Months ago—seriously, it seems like almost a life time ago—famed economist Anna Schwartz warned us that not allowing banks and financial firms that had brought themselves to the brink of collapse was a recipe for economic disaster. Since she wrote the book—literally, she wrote the book with Milton Friedman—that most economists and regulators (including Ben Bernanke) cite as their guide to handling a financial crisis, the fact that this lesson still hasn’t taken is disturbing.
So exotic is Schwartz’s solution that Michael Lewis and David Einhorn (pictured here) had to propose it again this weekend.
There are other things the Treasury might do when a major financial firm assumed to be “too big to fail” comes knocking, asking for free money. Here’s one: Let it fail.
Not as chaotically as Lehman Brothers was allowed to fail. If a failing firm is deemed “too big” for that honour, then it should be explicitly nationalized, both to limit its effect on other firms and to protect the guts of the system. Its shareholders should be wiped out, and its management replaced. Its valuable parts should be sold off as functioning businesses to the highest bidders — perhaps to some bank that was not swept up in the credit bubble. The rest should be liquidated, in calm markets. Do this and, for everyone except the firms that invented the mess, the pain will likely subside.
So why isn’t this happening? Until sometime around December, something along these lines was our de facto national policy. Bear Stearns is gone. Lehman is gone. Merrill Lynch is gone. That’s reassuring. But since that fateful weekend in September, we seem to have abandoned this approach in favour of a policy of No Failure. And so today huge financial firms like AIG and Citi continue on government life support.
What went wrong? It strikes us that the problem was just an awful combination of special interest politics and a failure of nerve. There was little short term gain for, say, Hank Paulson to preside over the liquidation of more firms and lots to be gained by established financial institutions from successfully lobbying for bailout. And now that dynamic has become a pattern, with automaker interests discovering they can extract billions from disorganized taxpayers with little incentive to mount a counter-offensive.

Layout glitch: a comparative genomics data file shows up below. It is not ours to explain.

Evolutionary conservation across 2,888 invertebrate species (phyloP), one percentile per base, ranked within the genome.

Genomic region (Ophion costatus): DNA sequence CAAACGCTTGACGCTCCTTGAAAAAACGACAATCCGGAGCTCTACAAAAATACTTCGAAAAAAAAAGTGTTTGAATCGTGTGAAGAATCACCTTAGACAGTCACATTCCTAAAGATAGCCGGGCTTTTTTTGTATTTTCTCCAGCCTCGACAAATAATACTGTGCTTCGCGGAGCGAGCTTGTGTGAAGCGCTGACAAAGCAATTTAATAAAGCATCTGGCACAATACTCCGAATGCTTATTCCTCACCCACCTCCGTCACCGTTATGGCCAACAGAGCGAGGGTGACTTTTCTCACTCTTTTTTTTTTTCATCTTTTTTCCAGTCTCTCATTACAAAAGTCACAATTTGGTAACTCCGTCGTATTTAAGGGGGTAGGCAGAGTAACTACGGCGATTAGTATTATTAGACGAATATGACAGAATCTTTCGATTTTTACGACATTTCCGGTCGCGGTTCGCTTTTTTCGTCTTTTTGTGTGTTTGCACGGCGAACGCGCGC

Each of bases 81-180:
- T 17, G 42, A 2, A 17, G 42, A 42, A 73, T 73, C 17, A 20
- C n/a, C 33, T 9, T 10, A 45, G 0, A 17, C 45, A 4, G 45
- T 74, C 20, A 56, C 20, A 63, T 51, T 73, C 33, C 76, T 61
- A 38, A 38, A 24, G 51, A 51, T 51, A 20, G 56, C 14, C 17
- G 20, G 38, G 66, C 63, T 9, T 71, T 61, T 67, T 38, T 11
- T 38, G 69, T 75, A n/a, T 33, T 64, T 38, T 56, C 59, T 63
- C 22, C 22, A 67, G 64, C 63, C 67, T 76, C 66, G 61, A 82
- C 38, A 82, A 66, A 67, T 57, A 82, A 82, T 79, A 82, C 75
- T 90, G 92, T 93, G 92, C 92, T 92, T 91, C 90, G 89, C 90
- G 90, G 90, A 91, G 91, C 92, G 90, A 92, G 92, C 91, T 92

Surprisingly, it seems that some market watchers are under the impression that our problem is that we’re still too addled with free-market ideology. Ryan Chittum, who writes The Audit for the Columbia Journalism Review, nicely exemplifies this point of view. Applauding the Einhorn and Lewis proposal of orderly liquidation of failed firms, Chittum writes:
“The only thing preventing that is the vestigial free-market religion that somehow hasn’t been expunged yet—you know, the one that says we can’t tell insolvent banks that led us to ruin what to do, even though we’ve given them hundreds of billions of dollars to keep them afloat because they didn’t know how to run their businesses.”
As an aside, we’re not sure how bailouts fit any sort of “free-market religion.” In fact, propping up AIG and Citi seems to be the opposite of a free-market approach. If free-marketeers really were a religious cult, surely Hank Paulson and Ben Bernanke would have been excommunicated. Paulson and Bernanke long ago started revering very different idols and holding to an unorthodox cannon.
But beneath the semantic point, Chittum is on to something. The idea that the gang that led us into the financial quagmire should be entrusted with billions more of our nation’s wealth certainly needs to be expunged. Maybe that should be our New Year’s resolution.